0 of 1 people found the following review helpful
WHY + HOW + WHAT = Simple & Catalytic,
Verified Purchase(What's this?)
This review is from: Start with Why: How Great Leaders Inspire Everyone to Take Action (Paperback)
Simon Sinek put evidence behind a simple and powerful model everyone can use; in particular, leaders, entrepreneurs, marketers and strategists. Three questions are implicitly asked:
-- WHY do you do what you do and why should anyone care?
-- HOW will you get there?
-- WHAT specifically will you do?
Employees, customers and other stakeholders become more focused and motivated when you start with "why." Yet most companies focus on "what."
Sinek's primary contribution is to tie this framework to brain structure. He explains that before embarking on any new course of action, the limbic brain wants to know the WHY; and only after "why" is settled do our higher functions look at HOW and WHAT. Essentially, our higher functions cannot logically compare all the attributes of a decision, so we default to emotion and then justify with facts.
WHY > HOW > WHAT aligns with the military model of OBJECTIVE > STRATEGY > TACTICS, which is standard fare at business schools. I believe the model in this book is more useful for strategy development because it is simple, inquisitive and non-combative.
The behavioral insight behind this model has significant implications for those who labor to craft vision, mission and value statements. Most often these statement are externally focused, intellectually minded and packed with abstract language. Mission statements seem to be tailored for board meetings and Wall Street, not employees or customers. Few are memorable.
Starting with why drills right down to intent and emotion, which connects with the human desire to find meaning and purpose. The case is made that people are more likely to buy products and follow leaders who are driven by a compelling why.
Senik argues that leadership charisma comes from nothing more than passion for a higher purpose. He also points out that leaders who are driven by "why" need to have partners who attend to "how." For example, Walt Disney had the vision and his brother Roy made it work. Same with Bill Gates and Paul Allen, Steve Jobs and Steve Wozniak, Martin Luther King and Ralph Abernathy, Warren Buffet and Charlie Munger.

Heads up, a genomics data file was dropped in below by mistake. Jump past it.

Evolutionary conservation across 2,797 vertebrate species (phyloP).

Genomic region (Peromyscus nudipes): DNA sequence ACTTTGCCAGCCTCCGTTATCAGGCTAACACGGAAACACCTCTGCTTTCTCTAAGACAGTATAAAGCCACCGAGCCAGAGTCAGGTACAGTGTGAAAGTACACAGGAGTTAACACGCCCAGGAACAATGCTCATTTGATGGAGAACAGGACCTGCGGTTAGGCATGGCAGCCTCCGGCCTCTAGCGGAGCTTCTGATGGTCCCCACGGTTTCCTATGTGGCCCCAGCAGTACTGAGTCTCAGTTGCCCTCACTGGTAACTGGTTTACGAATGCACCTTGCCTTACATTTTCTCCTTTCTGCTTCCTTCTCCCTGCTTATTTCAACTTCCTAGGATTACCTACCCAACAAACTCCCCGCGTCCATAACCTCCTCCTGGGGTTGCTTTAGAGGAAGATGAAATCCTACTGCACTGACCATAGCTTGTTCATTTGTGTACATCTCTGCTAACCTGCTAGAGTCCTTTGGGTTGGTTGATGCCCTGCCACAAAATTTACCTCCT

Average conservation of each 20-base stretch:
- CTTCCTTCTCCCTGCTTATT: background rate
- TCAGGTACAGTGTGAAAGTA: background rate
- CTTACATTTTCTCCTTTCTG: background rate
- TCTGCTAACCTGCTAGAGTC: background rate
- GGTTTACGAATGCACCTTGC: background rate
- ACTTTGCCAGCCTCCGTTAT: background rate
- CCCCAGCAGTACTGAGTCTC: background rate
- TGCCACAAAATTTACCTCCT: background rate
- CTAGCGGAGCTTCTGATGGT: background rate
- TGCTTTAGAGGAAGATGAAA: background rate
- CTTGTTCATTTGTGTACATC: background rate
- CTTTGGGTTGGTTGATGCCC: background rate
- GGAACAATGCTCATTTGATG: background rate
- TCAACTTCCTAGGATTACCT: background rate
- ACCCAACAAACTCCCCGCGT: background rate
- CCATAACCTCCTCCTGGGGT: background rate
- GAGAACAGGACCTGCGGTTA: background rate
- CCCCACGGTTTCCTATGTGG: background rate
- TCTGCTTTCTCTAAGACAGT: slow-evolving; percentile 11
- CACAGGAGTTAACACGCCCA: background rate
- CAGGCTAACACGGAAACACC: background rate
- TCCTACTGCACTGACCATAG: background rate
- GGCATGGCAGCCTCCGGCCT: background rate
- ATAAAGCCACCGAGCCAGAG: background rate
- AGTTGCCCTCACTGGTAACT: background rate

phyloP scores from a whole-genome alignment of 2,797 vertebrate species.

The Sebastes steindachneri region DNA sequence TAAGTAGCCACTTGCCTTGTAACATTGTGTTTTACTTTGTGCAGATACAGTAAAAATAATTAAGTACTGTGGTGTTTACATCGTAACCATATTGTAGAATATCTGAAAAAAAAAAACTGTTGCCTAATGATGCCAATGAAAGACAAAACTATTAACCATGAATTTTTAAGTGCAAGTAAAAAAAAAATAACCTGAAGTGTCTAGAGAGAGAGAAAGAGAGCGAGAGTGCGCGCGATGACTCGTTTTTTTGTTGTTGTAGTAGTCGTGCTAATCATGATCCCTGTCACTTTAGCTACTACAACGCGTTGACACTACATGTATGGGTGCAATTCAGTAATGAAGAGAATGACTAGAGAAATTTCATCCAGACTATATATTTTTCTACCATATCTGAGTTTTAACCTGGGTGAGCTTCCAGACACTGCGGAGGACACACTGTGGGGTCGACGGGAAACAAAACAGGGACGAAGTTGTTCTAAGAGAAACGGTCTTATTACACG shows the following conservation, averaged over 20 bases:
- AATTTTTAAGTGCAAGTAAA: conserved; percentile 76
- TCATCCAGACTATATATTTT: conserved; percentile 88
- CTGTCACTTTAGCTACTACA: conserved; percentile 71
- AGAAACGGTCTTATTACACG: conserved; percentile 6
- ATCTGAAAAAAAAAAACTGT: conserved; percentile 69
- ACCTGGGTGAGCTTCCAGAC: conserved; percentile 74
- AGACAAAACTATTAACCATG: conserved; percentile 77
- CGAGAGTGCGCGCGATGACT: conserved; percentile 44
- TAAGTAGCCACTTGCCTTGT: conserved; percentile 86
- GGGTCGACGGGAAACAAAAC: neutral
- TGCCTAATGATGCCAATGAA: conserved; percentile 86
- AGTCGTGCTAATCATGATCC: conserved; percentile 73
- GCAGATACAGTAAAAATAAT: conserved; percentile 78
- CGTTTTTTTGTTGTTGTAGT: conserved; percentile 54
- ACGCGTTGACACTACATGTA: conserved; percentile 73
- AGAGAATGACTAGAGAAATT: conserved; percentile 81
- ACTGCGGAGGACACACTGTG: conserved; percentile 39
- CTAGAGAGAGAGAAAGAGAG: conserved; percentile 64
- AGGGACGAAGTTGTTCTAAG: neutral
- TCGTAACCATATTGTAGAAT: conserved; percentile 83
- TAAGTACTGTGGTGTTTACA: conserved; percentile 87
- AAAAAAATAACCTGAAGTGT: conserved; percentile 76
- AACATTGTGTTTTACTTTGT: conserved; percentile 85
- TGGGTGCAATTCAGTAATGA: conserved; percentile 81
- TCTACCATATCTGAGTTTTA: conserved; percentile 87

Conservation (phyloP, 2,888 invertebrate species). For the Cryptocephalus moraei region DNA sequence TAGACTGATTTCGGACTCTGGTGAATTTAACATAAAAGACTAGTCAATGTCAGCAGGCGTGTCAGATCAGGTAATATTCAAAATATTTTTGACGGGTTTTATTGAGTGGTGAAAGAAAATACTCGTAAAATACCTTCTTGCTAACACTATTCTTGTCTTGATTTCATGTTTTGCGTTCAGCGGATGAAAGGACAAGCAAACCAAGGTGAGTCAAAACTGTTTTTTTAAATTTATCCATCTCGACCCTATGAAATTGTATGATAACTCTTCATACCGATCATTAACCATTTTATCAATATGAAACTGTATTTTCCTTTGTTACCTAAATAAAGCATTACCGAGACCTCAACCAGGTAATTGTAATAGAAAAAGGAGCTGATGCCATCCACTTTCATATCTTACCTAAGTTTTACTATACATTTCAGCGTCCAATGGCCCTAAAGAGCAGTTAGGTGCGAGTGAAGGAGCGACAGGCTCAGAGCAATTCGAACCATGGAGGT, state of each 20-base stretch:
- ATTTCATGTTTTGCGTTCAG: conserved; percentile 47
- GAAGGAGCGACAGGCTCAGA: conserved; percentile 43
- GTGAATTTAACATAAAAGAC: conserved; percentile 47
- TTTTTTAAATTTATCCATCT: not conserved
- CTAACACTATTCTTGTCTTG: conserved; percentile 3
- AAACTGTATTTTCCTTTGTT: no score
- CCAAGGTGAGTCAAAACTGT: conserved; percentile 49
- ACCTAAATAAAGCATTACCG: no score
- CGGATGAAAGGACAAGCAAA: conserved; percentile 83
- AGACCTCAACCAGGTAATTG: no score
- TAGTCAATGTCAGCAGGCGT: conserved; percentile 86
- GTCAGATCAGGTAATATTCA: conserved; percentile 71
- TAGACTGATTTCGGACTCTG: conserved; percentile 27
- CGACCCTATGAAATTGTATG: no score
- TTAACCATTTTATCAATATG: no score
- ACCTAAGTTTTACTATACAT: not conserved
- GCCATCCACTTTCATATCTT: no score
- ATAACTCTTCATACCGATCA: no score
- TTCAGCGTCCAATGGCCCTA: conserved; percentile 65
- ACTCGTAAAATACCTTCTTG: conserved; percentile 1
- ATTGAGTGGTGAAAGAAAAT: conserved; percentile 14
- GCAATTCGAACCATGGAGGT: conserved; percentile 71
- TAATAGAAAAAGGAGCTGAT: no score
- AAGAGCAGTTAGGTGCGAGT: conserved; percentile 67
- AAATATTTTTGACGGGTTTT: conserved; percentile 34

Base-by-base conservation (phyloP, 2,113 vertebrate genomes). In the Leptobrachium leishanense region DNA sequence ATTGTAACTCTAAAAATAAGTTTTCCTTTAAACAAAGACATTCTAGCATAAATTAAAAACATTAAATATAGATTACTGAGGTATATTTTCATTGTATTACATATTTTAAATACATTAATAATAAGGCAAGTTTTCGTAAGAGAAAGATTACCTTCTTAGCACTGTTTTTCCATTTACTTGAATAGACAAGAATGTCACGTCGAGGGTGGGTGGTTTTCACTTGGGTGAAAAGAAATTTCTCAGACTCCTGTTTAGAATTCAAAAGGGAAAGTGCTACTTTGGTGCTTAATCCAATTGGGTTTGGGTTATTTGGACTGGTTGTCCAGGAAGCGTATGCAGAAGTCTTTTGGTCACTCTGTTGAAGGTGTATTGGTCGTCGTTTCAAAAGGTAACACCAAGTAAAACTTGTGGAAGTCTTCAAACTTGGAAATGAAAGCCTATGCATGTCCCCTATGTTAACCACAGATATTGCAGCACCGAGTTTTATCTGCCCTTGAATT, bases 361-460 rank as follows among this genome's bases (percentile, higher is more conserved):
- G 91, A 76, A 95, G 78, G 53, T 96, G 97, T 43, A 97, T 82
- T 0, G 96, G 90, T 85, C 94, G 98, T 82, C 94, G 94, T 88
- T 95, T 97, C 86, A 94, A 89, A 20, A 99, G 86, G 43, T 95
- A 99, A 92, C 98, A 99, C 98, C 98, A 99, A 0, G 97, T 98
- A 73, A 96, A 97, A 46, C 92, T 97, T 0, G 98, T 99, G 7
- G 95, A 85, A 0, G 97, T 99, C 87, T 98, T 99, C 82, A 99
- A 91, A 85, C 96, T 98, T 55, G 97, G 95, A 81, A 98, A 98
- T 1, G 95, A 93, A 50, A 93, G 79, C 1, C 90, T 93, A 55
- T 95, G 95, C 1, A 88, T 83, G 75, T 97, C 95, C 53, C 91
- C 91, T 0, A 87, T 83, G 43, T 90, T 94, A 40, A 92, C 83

Unfortunately, success tends to make companies focus on "what" at the expense of "why." Senik calls this the spit, and points to Walmart after Sam Walton, Starbucks after Howard Schultz, and growth problems at the Gap, Microsoft and Dell.
To me, WHY statements are inspiring, vivid and simple. Here are a few examples I like:
Google: "organize the world`s information and make it universally accessible and useful"
United States: "life, liberty and the pursuit of happiness"
Early Apple: "empower the individual to challenge the status quo"
LEGO: "invent the future of play"
Chipotle: "food with integrity"
Amazon: "be the earth's most customer-centric company"
Twitter: "To instantly connect people everywhere to what's most important to them."
Starbucks: "inspire and nurture the human spirit"
Skillshare: "transforming education by empowering teachers and democratizing learning"
Kickstarter: "worlds largest platform for creative projects"
Silk Road: "creating the finest employee experience"
Kahn Academy: "A free world-class education for anyone anywhere."
Costco: "quality goods and services at the lowest possible prices"
General Motors: "a car for every purse and purpose"
As a marketer, I work with some clients to focus on WHY rather than the traditional marketing focus on brand positioning. Not all companies or leaders can do this, but when they do, it is powerful.
In some ways, this book begin and ends with why. "How" and "what" are given short shrift, and perhaps that's all for the best, since these areas of inquiry are far more complex. At the same time, working through the how and what is where the hard work begins.
On the whole, "Start With Why" succeeds because it brings a useful model to the forefront and ties it to what we know about human behavior. The practical application could have been more clear, and the text rambles around too much.
For an excellent video overview, go online to watch Simon's TED talk.
Good to Great: Why Some Companies Make the Leap... and Others Don't
Grow: How Ideals Power Growth and Profit at the World's Greatest Companies
Man's Search for Meaning
It's Not What You Sell, It's What You Stand For: Why Every Extraordinary Business Is Driven by Purpose